I would edit one of my books. I would nurture my son’s passions. I would lend a hand to others as often as I could. I would focus not on what had been taken away from me, and the inevitability that still more would be taken away from me with time, but on all the possibilities left open to me, my son, and my loved ones. They were so, so many.
In August 2009, I believed hope was lost. In August 2012, I see that hope was simply hiding then. She was clenched tightly to herself, nestled deep within me, keeping herself safe until once again free to expand to fill me.
Hope has since unfurled and stretched herself into every piece of my life. Sometimes she retreats, but I know she will find her way back to me, and I to her. She needs me to give her my voice in this world; I need her to remember why I have a voice, and how to use it.
Hope was never lost to me. She just needed to be freed from the constraint of being tied to one place, to one situation, or to one person; for, indeed, she thrives best of all when her feet are untethered and she is allowed to wander as free and far as the human imagination extends.
Instructions for Hope 2012: A blog relay
Step 1: Write a blog post about hope & publish it on your blog.
Step 2: Invite one (or more!) bloggers to do the same.
Step 3: Link to the person who recruited you at the top of the post, and the people you’re recruiting at the bottom of the post.
Melanie Crutchfield will be holding “Closing Ceremonies” around August 10 and will gather up little snippets from people that wrote about hope, so make sure you link back to her as the originator of the relay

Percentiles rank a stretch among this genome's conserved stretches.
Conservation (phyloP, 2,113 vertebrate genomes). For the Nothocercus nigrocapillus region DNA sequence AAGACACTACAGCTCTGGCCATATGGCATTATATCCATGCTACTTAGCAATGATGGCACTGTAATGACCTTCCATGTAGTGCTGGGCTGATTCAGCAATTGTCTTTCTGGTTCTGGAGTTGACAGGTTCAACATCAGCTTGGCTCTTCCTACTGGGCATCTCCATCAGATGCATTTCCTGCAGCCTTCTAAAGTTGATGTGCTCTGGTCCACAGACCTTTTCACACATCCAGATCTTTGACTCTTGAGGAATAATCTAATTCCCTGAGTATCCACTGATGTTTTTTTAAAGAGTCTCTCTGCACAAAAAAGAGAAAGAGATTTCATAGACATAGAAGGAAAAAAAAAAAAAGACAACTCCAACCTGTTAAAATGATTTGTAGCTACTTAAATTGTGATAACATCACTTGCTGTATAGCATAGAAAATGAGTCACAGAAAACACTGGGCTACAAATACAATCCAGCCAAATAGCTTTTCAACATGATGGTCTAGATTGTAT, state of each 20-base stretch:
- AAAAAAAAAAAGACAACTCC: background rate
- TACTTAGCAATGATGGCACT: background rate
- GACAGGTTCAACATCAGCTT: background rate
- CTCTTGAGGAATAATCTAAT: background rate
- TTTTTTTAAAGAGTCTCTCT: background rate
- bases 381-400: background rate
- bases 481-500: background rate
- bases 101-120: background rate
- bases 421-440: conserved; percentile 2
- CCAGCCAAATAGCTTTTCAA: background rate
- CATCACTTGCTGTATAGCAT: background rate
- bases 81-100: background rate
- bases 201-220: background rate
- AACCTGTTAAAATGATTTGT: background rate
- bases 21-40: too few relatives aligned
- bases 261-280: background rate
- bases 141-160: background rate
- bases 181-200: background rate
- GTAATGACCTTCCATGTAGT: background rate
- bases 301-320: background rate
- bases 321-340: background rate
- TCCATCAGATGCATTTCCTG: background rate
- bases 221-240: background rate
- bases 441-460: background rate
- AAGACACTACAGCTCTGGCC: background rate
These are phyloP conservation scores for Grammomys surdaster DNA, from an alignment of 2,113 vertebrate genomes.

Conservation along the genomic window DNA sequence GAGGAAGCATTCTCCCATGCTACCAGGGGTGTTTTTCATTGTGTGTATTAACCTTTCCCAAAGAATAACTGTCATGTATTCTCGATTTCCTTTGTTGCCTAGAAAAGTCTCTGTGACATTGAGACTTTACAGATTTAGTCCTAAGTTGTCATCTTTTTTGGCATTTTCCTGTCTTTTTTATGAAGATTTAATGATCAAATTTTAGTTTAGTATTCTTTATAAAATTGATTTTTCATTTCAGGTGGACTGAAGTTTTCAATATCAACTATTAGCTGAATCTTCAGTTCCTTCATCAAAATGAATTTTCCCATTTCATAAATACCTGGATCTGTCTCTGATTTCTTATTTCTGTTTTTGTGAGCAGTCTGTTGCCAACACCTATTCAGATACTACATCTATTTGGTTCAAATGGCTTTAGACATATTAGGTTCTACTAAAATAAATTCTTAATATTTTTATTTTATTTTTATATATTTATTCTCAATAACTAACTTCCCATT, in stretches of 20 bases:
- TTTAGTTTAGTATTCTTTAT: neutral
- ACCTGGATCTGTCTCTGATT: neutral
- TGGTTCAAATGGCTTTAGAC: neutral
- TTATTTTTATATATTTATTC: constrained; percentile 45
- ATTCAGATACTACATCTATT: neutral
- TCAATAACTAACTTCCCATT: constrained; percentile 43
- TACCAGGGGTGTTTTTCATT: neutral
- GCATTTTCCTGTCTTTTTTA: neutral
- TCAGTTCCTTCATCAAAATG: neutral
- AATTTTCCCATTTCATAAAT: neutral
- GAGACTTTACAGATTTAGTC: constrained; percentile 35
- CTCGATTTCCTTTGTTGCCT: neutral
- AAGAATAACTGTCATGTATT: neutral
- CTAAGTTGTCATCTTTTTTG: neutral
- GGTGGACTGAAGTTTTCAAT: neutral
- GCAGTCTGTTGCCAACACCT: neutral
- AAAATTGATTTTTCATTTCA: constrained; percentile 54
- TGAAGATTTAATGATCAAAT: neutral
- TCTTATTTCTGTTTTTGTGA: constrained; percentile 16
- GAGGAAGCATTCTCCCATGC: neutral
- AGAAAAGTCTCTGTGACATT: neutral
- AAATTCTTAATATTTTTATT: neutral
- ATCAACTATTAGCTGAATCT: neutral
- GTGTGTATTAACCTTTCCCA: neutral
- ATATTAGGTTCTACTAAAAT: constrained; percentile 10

I call on:
“People are like stained glass windows; they sparkle and shine when the sun is out, but when the darkness sets in their true beauty is revealed only if there is a light within.”
— Dr. Elizabeth Kubler-Ross
Many years ago, my brother asked me to picture a mutual friend of ours.
After I had her image firmly in mind, David asked, “Do you see her scars?”
I did not. Her face had seemed perfectly reconstructed in my mind before he asked; in light of his question, I felt ashamed, as if I’d been caught in the act of surreptitiously editing a work not my own.
My brother’s take was different. “You don’t picture it for the same reason you don’t really see it when you’re with her. It’s irrelevant. Her beauty shines from within, not from the specific arrangement of features on her face.”
The conversation was much more extensive than this, and my brother’s overall approach much more nuanced, but this is the part that has stuck with me. It was the part on my mind after I shaved my head for St. Baldrick’s last month.
I expected to be a wreck during the actual shaving. I also expected to be mildly chagrined by how baldness emphasized my already prominent forehead. What I didn’t expect was that I’d feel more beautiful than I ever had before.
I also didn’t expect the staring.
The day after I shaved my head, I caught a couple dozen—yes, a couple dozen—adults staring at me with eyes wide and mouths agape. I felt confident and gorgeous with my newly fuzzy head, so it was easy for me to smile back at strangers even while my discomfiture grew.
I wondered: What if I had lost my hair to cancer treatments? What if I were struggling to feel beautiful and strong in the face of the fight of my life? A fight for my life?
My stomach knotted at these thoughts, yet despite my initial chagrin, I quickly stopped noticing the stares. I even forgot that I’d shaved my head. A neighbor asked, “What did you do?!” following which I launched into an explanation about how she’d heard my son, Li’l D, screaming because I’d forced him to get off the elevator. (The nerve!)